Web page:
Southwestern Historical Quarterly
those who take time out to read Big Bend as they were to the
homesteader and his family.
CLIFFORD B. CASEY
Sul Ross State College
The Comanches, Lords of the South Plains. By Ernest Wallace
and E. Adamson Hoebel. Norman (University of Oklahoma
Press), 1952. Pp. xviii + 381. Seventeen illustrations. $5.00.
During the frontier era of the great South Plains province and
much adjoining territory the Comanche Indians seem to have
been omnipresent. Probably they never numbered at any one
time more than one-fourth as many people as reside today in the
capital of Texas, but explorers who crossed their country generally
felt their sting. Emigrant trails were always hazardous; the white
people's military forces seemed almost helpless in combating
them, settlers who sought to make a home within or near the
periphery of their country were in constant danger, and at one
time or another they wrote their names in blood in a thousand
places from the Platte to the plains of Durango. For a decade they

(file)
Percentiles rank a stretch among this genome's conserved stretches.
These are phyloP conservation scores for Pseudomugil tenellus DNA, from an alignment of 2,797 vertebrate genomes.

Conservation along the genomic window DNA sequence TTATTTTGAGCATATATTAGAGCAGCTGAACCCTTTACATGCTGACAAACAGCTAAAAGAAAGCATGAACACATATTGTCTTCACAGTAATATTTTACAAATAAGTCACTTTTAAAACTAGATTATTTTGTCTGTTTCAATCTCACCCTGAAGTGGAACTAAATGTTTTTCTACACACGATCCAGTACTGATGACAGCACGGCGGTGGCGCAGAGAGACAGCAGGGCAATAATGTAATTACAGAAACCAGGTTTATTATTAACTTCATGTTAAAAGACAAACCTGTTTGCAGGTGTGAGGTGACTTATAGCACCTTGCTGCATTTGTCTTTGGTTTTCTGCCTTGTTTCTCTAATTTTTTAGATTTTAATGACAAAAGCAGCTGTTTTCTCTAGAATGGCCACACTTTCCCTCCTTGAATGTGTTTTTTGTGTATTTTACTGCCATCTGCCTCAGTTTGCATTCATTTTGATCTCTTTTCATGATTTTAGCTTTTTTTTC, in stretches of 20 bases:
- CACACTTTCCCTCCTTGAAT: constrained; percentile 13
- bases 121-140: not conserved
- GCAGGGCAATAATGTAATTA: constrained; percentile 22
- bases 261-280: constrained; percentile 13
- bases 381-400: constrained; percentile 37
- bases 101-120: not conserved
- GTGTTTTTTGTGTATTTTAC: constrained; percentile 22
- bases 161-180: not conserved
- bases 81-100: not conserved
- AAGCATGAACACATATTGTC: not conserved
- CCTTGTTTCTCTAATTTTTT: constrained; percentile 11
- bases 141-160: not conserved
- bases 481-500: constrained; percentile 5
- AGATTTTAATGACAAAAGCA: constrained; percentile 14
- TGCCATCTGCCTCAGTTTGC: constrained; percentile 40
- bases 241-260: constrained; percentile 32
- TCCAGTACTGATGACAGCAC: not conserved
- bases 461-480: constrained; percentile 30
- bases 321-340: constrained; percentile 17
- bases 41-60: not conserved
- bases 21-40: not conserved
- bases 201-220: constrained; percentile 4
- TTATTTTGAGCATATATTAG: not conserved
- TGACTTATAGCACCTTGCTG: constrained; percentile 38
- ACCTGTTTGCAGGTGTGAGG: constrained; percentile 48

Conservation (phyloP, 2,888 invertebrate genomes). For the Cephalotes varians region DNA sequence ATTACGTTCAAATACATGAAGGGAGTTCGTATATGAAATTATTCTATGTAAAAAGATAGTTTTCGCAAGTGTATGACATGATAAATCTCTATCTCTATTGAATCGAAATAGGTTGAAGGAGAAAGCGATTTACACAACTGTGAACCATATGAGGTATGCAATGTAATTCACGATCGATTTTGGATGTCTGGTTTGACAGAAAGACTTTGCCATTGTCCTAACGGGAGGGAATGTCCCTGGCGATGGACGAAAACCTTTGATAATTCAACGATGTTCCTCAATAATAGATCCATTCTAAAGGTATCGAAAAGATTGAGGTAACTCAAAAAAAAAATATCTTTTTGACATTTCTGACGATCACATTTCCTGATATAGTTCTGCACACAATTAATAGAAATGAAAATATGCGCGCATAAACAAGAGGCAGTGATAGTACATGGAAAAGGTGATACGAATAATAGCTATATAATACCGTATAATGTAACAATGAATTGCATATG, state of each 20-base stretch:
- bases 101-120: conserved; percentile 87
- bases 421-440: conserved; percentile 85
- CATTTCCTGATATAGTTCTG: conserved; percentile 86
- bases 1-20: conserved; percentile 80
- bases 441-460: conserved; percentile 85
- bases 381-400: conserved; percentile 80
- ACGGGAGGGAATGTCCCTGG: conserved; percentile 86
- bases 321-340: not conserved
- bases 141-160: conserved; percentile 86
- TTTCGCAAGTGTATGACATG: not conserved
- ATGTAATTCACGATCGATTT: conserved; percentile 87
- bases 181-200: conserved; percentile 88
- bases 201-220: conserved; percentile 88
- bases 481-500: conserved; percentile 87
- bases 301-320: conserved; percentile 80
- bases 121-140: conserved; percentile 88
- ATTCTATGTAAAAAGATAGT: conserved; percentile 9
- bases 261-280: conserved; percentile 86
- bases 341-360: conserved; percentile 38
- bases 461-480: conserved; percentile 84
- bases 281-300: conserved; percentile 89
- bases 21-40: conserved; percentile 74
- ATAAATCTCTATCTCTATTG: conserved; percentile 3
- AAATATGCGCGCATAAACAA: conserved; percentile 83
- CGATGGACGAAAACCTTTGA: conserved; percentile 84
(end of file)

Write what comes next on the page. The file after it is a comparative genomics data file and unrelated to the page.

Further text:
offset the effects of a low birth rate by bringing into their bands
captive women and children from Mexico and the western settle-
ments of Texas.
The name Comanche, we are told, is derived from a word used
by the Ute Indians, meaning "anyone who wants to fight me
all the time," and was applied quite consistently to the Comanches
and their neighbors as well.
In the history of the Southwest the Comanches loom large,
and historians have dealt with them repeatedly and, in some
cases, at length. The historian must work in the main with
written records, and of these there is a great abundance bearing
on the Comanches. Unfortunately the greater part of the records
available has been made by enemies of the Indians or by white
persons who did not understand them. Thus, the Comanche's
place in history has been pretty well fixed, but the profile of the
Comanche himself has been greatly distorted.
Now come Doctors Wallace and Hoebel with a study of the
Comanche and his way of life set in a background of history, skill-
fully combining in their book the sciences of ethnology and
history. They come as eleventh hour workers, barely in time to
Texas State Historical Association. The Southwestern Historical Quarterly, Volume 57, July 1953 - April, 1954. Austin, Texas. The Portal to Texas History. http://texashistory.unt.edu/ark:/67531/metapth101152/. Accessed December 20, 2013.